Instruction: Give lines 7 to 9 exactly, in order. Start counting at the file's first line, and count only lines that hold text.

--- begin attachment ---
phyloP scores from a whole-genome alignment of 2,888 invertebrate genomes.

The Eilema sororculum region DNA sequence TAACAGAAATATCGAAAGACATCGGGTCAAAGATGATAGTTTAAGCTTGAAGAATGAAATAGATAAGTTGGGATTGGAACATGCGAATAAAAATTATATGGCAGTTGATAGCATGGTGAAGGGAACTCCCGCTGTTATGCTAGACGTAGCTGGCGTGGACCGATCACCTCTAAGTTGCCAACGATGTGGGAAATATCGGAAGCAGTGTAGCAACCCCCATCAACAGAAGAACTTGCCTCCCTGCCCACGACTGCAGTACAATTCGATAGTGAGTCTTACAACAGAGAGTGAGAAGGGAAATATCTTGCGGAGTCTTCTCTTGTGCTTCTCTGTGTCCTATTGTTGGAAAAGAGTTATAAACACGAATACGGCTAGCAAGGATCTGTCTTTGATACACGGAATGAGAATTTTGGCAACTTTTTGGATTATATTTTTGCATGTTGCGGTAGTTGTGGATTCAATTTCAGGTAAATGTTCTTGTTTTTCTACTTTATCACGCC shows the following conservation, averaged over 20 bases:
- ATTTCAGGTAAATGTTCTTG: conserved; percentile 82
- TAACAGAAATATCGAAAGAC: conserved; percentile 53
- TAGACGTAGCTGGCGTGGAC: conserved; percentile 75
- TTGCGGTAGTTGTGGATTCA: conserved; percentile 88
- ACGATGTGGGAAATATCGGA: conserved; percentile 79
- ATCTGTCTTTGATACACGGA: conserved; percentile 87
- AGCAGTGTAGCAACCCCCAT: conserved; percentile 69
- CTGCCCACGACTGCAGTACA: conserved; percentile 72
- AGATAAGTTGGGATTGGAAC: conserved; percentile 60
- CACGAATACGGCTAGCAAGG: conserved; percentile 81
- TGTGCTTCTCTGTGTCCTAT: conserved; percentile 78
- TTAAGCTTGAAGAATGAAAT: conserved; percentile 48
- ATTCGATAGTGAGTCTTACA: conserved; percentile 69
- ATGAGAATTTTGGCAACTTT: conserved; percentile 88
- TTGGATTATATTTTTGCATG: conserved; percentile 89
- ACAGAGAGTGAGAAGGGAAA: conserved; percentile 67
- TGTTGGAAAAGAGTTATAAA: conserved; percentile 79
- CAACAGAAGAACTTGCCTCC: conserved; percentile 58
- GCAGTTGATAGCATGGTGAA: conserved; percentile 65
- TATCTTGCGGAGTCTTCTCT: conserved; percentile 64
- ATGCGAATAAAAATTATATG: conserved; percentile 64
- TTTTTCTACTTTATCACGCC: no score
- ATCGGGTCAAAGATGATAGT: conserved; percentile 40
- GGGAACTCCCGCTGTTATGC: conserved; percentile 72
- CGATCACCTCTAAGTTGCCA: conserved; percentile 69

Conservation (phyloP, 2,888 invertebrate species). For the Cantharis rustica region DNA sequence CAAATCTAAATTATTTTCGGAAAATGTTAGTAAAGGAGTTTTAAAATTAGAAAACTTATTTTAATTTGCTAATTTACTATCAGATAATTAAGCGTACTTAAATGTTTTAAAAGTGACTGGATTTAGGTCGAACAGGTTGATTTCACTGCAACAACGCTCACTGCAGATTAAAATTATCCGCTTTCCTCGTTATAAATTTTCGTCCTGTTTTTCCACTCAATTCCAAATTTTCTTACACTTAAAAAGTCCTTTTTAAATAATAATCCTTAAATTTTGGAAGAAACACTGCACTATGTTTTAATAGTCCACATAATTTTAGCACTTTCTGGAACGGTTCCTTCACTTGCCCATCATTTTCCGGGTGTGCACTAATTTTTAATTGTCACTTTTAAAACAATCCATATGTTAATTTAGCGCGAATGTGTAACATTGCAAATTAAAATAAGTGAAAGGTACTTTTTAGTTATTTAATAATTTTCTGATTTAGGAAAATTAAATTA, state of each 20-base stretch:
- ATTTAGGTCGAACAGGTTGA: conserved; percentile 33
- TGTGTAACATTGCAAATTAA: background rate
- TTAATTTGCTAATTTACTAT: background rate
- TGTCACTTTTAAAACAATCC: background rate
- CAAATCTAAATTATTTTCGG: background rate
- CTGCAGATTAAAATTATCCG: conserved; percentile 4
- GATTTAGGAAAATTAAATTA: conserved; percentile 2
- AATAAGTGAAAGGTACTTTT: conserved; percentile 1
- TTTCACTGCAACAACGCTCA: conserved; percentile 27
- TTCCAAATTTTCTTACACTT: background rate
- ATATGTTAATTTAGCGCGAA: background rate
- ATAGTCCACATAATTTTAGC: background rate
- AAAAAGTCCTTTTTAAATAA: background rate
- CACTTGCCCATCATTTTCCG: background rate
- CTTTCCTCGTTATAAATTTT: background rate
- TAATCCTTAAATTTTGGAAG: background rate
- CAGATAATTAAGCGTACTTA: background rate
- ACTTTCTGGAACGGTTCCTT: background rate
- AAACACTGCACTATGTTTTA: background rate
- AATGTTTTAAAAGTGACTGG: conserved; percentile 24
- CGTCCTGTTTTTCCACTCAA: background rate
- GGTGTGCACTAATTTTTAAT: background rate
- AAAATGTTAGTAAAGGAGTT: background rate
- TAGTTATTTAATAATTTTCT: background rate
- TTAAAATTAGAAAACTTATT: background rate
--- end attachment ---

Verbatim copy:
- ACGATGTGGGAAATATCGGA: conserved; percentile 79
- ATCTGTCTTTGATACACGGA: conserved; percentile 87
- AGCAGTGTAGCAACCCCCAT: conserved; percentile 69